What are the effects of the decline of the office?
With the Covid-19 crisis forcing businesses to reduce headcounts, make flexible working mandatory and scrap office space, what does 'the death of the office' mean for companies in the long term?
While we have in many ways adjusted to life in a pandemic, the changes we’ve seen since the initial nationwide lockdown are stark. The "death of the office" narrative has persisted through the easing and then reimposing of lockdown restrictions, and while no one can predict exactly how this will play out, it is clear that the office in its traditional sense will be seen less in a post-Covid world.
The rise of flexible and hybrid working models has come with many positives, namely helping to improve work-life balance. However, even a relatively small change in the value of the global office space sector — a $22 trillion asset class, worth more than even the largest single economy in the world — has consequences on a colossal scale, for everyone. We have seen the Covid-19 crisis already exacerbate economic inequalities, and yet the idea that a reduced office footprint will impact the wealth of the average person has been overlooked.
As consumers, investors and savers, we are more affected by the fate of the office real estate sector than we think. In fact, the vast majority of us are dependent upon the economics of office space.
Why? Because office space as an asset class is worth around 24 per cent of all stock markets combined, and about four times the size of the largest technology companies in the world. The sheer size of the sector and its many interdependencies means that even small shifts in this market can create a domino effect of seismic proportions.
The market, particularly in London, is owned by pension funds, insurance companies, banks and investment funds.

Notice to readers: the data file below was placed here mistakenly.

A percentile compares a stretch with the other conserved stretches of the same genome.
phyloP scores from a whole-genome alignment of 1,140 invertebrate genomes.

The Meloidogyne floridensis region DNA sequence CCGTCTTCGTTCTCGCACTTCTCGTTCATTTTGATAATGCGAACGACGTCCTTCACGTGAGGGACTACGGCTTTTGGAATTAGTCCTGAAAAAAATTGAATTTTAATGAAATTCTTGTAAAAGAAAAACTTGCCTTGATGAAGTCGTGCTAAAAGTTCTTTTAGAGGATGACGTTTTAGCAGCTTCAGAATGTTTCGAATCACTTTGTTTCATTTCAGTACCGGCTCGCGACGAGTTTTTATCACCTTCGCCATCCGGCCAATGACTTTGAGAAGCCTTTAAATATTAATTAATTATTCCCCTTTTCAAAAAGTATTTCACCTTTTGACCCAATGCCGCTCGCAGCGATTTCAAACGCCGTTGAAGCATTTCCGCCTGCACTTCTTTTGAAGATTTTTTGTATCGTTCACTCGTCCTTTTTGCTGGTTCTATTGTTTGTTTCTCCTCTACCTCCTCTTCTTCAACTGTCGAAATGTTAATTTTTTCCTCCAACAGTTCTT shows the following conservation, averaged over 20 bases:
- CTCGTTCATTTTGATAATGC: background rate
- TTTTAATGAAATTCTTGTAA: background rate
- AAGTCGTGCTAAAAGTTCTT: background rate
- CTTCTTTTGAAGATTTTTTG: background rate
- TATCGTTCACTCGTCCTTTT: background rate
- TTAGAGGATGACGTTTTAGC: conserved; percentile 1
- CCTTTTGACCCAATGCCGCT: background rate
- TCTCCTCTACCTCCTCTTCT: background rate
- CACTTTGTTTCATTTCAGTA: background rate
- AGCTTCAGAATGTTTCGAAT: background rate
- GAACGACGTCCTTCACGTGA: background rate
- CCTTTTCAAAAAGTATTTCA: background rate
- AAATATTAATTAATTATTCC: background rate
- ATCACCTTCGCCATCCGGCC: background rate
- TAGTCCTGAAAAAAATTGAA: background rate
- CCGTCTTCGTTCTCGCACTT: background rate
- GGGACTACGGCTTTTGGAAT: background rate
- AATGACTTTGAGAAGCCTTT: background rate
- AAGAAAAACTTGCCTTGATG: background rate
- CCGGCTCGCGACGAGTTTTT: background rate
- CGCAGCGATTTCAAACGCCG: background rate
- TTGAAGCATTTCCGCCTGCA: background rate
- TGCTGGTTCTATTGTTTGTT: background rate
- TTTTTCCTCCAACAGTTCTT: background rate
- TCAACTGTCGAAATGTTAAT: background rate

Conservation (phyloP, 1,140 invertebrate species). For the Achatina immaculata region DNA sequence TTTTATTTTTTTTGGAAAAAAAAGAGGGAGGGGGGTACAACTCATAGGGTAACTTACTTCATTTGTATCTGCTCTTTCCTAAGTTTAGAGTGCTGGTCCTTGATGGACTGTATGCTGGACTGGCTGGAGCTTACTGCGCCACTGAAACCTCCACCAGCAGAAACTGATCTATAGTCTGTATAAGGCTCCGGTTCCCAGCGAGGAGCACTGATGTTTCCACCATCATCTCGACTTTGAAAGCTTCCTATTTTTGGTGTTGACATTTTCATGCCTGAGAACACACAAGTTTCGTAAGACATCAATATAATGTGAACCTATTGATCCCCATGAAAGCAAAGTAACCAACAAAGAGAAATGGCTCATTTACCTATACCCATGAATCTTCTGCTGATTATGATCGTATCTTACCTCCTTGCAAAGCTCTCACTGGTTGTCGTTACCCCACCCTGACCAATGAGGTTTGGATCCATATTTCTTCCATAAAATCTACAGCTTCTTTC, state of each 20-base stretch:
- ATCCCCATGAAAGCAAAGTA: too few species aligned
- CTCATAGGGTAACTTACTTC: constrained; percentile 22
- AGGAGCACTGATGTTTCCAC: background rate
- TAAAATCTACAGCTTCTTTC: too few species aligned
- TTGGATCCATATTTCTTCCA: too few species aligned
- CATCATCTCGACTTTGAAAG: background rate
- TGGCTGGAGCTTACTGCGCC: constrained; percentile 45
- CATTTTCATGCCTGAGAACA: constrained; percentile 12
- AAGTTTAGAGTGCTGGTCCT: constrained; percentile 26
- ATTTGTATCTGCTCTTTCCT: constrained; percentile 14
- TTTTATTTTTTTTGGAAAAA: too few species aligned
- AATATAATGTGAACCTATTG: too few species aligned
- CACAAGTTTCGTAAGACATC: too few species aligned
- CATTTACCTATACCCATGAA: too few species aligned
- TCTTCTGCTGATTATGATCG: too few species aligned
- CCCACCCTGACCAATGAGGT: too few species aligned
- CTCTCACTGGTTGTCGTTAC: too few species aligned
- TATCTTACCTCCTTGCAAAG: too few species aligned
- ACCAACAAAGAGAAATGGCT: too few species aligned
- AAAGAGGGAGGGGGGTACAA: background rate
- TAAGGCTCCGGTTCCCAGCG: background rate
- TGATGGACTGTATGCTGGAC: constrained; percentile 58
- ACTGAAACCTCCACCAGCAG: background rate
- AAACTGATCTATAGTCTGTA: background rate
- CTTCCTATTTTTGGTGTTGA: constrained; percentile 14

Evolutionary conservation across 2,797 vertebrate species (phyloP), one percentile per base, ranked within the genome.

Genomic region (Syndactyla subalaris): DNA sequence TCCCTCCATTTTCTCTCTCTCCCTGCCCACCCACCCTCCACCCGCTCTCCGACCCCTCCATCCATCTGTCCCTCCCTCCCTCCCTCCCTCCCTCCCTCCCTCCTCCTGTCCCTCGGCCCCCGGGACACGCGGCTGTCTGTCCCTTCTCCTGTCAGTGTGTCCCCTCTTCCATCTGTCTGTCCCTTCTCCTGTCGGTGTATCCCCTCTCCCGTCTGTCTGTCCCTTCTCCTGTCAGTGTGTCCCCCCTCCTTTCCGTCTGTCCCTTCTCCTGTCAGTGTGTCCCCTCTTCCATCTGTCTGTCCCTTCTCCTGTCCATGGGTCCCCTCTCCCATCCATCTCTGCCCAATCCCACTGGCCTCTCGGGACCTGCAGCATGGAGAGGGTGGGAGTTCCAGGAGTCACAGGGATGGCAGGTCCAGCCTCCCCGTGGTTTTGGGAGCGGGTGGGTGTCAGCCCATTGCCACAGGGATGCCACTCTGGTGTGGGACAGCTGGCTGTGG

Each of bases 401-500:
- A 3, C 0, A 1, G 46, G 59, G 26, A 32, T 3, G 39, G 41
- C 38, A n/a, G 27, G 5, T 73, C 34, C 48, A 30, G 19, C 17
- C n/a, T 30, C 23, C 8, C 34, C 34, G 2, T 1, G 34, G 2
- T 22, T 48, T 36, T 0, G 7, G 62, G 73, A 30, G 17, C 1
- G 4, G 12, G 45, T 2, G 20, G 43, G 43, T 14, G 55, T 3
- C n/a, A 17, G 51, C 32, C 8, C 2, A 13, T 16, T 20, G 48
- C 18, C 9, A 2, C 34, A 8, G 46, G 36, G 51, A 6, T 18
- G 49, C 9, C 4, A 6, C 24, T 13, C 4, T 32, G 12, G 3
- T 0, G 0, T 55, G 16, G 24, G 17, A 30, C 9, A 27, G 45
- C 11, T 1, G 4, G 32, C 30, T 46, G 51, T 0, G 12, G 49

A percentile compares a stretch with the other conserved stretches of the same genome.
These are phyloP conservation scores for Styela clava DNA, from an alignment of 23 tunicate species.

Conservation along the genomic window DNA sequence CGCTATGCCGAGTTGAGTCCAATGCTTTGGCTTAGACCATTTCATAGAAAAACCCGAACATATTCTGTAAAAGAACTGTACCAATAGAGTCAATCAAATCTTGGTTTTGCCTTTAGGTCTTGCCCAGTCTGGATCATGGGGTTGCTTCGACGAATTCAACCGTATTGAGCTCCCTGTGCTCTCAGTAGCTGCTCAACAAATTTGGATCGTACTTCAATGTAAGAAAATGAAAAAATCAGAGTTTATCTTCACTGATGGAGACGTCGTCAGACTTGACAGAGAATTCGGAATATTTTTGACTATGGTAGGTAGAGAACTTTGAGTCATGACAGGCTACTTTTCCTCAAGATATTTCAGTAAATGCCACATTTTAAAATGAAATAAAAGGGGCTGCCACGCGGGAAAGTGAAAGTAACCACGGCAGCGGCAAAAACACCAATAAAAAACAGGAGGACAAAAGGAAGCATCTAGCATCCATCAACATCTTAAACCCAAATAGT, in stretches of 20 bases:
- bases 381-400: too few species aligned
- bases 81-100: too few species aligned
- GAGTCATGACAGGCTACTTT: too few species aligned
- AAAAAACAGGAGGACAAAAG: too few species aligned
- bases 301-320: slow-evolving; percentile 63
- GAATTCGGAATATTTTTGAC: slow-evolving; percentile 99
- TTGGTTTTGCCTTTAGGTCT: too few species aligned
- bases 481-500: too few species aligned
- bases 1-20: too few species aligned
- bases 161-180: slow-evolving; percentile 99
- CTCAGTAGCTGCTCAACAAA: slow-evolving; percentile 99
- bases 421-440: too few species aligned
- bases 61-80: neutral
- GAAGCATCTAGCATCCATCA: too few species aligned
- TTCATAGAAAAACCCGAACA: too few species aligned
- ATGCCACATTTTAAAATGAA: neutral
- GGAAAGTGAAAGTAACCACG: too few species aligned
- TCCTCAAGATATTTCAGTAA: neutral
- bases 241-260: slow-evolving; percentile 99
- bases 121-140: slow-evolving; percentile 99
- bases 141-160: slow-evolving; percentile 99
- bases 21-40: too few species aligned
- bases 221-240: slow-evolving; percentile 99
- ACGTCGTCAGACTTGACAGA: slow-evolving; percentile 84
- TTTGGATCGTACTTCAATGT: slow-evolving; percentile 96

Any reduction in ability to meet liabilities or decreases in asset value poses a huge risk in the chain back to the average saver. If the likes of AXA, Aviva and Fidelity start to see the value of their office buildings drop and the income from office rent dry up, this will directly affect the value of our savings and pensions, and their ability to make regular payouts.
There are also huge swathes of the economy that rely on office space, including the businesses dependent upon the sector and the central districts where offices are usually located, which feed into saving funds too. For now, office rental prices have remained relatively stable despite last year’s turbulence.
The office market pre-Covid in most large, successful cities such as London, New York, Paris and Hong Kong was overheating due to huge demand where supply was unable to match. But although this threat isn’t imminent, this year we will start to see office space in those cities come up for breaks, expiries and renewals. With 76 per cent of Fortune 500 chief executives looking to actively reduce their office footprint, we may start to see the unfurling of the sector in 2021.
Even as the office sector declines, it’s inevitable that other uses for this space will fill its place — whether that’s more housing or venues better equipped for hybrid working. However, as we’ve seen with retail over the past 10 years, this change is likely to be a slow evolution rather than a snap revolution.
That could potentially create years of uncertainty in the sector — and, in turn, hit the pockets of the average person. In short, proponents of long-term remote working should be careful what they wish for — ditching the office too suddenly could make us all poorer.
Tushar Agarwal is CEO and founder of HubbleHQ
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